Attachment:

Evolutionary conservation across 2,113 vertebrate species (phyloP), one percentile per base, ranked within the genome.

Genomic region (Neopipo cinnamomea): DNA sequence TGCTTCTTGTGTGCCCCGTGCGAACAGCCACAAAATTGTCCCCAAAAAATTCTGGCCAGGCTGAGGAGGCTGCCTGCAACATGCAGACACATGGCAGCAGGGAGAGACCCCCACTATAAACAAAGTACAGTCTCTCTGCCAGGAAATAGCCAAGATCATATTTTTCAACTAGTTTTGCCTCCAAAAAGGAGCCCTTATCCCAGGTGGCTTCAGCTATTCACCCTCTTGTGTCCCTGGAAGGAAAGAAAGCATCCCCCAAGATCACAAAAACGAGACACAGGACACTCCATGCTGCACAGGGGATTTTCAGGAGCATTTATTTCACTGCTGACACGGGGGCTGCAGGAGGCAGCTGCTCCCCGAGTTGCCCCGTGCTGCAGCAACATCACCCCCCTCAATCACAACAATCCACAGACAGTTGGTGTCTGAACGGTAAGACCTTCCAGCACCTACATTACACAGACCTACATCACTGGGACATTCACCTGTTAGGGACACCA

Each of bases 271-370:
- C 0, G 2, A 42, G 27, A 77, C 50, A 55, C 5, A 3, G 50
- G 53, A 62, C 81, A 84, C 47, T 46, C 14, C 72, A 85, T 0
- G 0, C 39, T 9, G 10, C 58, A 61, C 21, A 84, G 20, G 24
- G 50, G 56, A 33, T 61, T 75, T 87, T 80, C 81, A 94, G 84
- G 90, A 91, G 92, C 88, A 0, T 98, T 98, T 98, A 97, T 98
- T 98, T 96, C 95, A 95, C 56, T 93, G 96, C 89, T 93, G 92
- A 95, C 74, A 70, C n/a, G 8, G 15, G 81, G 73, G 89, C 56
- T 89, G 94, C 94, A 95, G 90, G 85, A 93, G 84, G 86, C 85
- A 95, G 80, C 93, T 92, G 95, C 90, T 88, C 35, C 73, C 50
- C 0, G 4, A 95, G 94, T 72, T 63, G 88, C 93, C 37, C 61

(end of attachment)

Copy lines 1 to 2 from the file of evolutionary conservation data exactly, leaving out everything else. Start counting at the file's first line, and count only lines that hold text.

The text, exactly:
Evolutionary conservation across 2,113 vertebrate species (phyloP), one percentile per base, ranked within the genome.

Genomic region (Neopipo cinnamomea): DNA sequence TGCTTCTTGTGTGCCCCGTGCGAACAGCCACAAAATTGTCCCCAAAAAATTCTGGCCAGGCTGAGGAGGCTGCCTGCAACATGCAGACACATGGCAGCAGGGAGAGACCCCCACTATAAACAAAGTACAGTCTCTCTGCCAGGAAATAGCCAAGATCATATTTTTCAACTAGTTTTGCCTCCAAAAAGGAGCCCTTATCCCAGGTGGCTTCAGCTATTCACCCTCTTGTGTCCCTGGAAGGAAAGAAAGCATCCCCCAAGATCACAAAAACGAGACACAGGACACTCCATGCTGCACAGGGGATTTTCAGGAGCATTTATTTCACTGCTGACACGGGGGCTGCAGGAGGCAGCTGCTCCCCGAGTTGCCCCGTGCTGCAGCAACATCACCCCCCTCAATCACAACAATCCACAGACAGTTGGTGTCTGAACGGTAAGACCTTCCAGCACCTACATTACACAGACCTACATCACTGGGACATTCACCTGTTAGGGACACCA